It’s hard sometimes, in trying to keep up to a blog, especially when you haven’t written anything of quality in a while and begin to think your followers might forget you. It’s even hard to write in a blog, and realise that what you should really be doing is writing something else. I don’t prioritize what I should write or when, but as of late, my attention has focused somewhat on this blog, and my other writing projects have gone astray.
Not that writing on here has made my project time less, because unless I’m pushed to write, say for work or at uni, I sit on something for ages until I lose interest. And I suppose keeping interest in something is something I’m not used to. I get disinterested in writing certain things so often, not because it’s boring, but because I have too many ideas, and I don’t filter out all the ridiculous ones and write something that has my complete attention.
I think I know I’m always going to write. But I also think I’m not always going to be “a writer.” I have too much interest in other areas, plus I have other places I want to go with the writing industry – editing and publishing is something that has always fascinated me. Despite my passion as a writer, I also know that it isn’t a realistic career – that much of what I do will depend on how motivated I am to get out of bed that morning. I’m also a little bit afraid that I’ll write something, and publishers will hate it, turn it into something it isn’t, or love it and make me stick to a “niche” that I don’t want. As I’ve mentioned before, I’m not interested in writing best-sellers.
One thing I accidentally did at uni was when I started writing my final project in my last year, I didn’t realise that the stuff we handed in was what we had to work on for the entire term. So I handed something in that was just something I whipped up the night before. And I hated it. I hated the character, I hated the setting, I hated the story. So why did I write it? Because I couldn’t think of anything else?
Well, actually, no. I’ve come to figure out that when I’m under creative pressure, that’s when I create something I grow to love. This one A4 page of a script about a whiney teenager and her mother turned into a year-long project and a 60-page script. And in the end, I was pleased with it and I got a first grade on it too. Of course, looking back at all my writing projects, there are things in it I would have changed or expanded on. I wrote an experimental story for a module and though it’s one of the best stories I’ve written (and actually finished), there are lots and lots of holes in it. But it’s also a story I know I’ll come back to, because I want to lengthen it into a novel, and now I know what works and what doesn’t, it makes it slightly easier to write that novel.
The thing with writing is it can be anything you want. It can be less than a paragraph or an entire epic. It can be about lots of things, or it can be about one thing. It can make your reader think, laugh, cry or feel inspired. It can make or break you, if you write something in a rush, something you’re not entirely happy with, and try to get someone to read it. I can take constructive criticism, because it’s what made me the writer I am today. Sure, writing something I’m proud of, and then being told that it’s not that good, does hurt a little. But in my entire writing life, the only writing that someone has said wasn’t good, were people who didn’t get it, or where it was a story I just jotted out, without putting any thought process or pattern to it.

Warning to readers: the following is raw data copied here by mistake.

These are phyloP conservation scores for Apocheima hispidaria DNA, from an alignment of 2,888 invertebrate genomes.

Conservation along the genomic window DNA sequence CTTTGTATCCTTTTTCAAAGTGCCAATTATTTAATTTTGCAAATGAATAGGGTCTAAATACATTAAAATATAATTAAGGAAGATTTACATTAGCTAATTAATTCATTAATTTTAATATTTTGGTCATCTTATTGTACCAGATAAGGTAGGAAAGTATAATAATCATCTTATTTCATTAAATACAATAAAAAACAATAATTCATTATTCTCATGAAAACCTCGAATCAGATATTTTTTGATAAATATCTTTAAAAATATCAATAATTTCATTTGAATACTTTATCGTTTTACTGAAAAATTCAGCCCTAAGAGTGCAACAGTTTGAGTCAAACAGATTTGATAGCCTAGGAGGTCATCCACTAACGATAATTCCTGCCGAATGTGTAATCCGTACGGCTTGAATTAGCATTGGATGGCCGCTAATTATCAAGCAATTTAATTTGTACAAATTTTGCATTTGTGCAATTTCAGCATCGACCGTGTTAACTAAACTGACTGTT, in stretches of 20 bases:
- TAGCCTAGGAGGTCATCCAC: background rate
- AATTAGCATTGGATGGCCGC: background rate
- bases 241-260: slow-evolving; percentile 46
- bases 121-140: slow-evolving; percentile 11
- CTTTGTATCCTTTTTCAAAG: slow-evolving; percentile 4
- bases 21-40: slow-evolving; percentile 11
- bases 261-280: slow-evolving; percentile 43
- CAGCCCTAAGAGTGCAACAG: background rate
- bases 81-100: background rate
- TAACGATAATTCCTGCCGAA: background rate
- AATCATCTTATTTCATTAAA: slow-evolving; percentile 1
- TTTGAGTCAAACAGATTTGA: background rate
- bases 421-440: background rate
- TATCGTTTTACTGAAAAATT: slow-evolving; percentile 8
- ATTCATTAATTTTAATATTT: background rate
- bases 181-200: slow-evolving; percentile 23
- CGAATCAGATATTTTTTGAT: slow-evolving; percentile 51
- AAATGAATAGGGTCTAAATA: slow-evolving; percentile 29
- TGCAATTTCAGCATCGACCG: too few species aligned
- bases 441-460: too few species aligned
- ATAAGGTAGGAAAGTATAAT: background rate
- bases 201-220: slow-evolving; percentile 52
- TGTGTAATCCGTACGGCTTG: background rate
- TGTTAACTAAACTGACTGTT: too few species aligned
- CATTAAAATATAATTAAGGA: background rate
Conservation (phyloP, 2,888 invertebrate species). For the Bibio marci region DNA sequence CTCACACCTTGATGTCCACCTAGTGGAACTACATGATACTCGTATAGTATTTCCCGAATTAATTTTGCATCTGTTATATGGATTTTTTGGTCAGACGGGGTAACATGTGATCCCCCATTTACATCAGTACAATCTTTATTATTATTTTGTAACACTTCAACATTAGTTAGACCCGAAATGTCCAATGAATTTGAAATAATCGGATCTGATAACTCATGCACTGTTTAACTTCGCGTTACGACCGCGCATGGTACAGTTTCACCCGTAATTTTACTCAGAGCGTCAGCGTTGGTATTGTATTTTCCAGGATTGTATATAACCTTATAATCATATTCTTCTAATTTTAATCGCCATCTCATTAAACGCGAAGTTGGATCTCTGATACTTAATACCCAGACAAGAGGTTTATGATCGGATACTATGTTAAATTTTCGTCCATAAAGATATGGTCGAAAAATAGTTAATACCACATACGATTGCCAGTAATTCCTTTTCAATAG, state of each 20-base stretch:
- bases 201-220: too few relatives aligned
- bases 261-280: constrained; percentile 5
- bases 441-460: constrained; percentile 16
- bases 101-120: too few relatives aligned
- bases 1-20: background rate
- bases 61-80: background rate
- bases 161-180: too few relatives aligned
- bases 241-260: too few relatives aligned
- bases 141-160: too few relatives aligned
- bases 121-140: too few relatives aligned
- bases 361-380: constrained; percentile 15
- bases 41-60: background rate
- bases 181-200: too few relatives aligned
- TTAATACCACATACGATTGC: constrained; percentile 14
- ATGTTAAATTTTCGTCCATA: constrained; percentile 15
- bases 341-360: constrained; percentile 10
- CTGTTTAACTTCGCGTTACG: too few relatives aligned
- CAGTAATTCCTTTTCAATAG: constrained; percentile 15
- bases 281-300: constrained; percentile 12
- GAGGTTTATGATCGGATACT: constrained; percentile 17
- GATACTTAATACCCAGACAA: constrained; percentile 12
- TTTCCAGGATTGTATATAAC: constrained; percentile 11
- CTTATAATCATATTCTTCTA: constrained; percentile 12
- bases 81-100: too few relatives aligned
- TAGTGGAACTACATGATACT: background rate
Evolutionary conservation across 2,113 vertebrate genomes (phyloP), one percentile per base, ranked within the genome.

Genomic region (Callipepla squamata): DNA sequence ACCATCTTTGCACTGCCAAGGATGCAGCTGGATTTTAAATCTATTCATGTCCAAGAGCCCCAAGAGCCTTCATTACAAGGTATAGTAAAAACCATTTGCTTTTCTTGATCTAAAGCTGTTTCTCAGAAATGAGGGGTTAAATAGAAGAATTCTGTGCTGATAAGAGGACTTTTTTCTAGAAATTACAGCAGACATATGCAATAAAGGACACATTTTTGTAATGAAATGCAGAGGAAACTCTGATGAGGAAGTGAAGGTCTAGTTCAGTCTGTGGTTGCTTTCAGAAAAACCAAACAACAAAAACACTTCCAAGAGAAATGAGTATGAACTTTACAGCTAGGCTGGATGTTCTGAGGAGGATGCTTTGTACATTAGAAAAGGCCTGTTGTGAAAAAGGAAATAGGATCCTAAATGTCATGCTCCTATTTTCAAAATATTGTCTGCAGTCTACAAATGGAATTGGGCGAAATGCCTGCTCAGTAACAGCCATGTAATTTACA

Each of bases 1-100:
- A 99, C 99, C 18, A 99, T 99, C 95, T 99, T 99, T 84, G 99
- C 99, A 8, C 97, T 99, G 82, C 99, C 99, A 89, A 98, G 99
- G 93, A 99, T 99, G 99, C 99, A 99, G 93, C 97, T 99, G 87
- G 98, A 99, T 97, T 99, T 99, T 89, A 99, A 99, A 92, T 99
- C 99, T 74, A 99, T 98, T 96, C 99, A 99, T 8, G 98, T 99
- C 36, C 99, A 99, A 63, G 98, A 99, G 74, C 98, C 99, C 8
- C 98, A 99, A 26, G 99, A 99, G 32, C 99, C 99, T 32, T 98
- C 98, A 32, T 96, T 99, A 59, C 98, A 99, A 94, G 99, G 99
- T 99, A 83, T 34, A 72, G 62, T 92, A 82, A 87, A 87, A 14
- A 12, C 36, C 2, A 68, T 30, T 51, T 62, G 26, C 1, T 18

I don’t remember why I started writing. I don’t know why I suddenly seemed to wake up one morning when I was 8 and start writing down these ideas on paper. I know I was a very imaginative child; I used to have around three or four imaginary friends. And I was always good at reading, and I loved to read.
Unfortunately, and ironically, it was my education that squandered my writing skills. It wasn’t until university where I let my writing flourish, and I had realised that a writer was trying to get out of me all these years, yet because the only option available to me throughout my education was “comprehension” and “English,” I pigeon-holed myself into becoming an actress. Drama was the only creative outlet I had, besides my own projects, and though I knew I wasn’t the best at acting, I still pursued it because it made me feel like I could act out the books I wanted to write. College was really fun, but again I enjoyed my script-writing class more than acting. But I still forced myself to go to university and do Media Performance, where all we did was sing, act and dance and I realised it wasn’t for me. Even though I was okay at it, and even though I did alright, ultimately I was still being drawn to the page. When I came home from my classes, frustrated and bored, I’d write and write in my apartment until it was time to go to uni the next day.
So I left and did my degree, and I never looked back. And it feels so good to realise your dream. The first part of living your dream, is realising what it is and then you can go and pursue it. But maybe my dream isn’t to be a successful author. Maybe my dream is to just write something others will read and like.
So this is a sort of introduction into my new posts category (for those who don’t know, my main categories are Writing, Other/Derpyness and Currently Wasting Time (May update coming soon!)). I’m going to be attempting to write something fictional (like a short story, script or extract) every month and upload it on here for you guys. After all, there’s no point in writing about writing, and having nothing to back up my theories.
If you’d like to know more about this project, please read The History of My Writing. Thanks!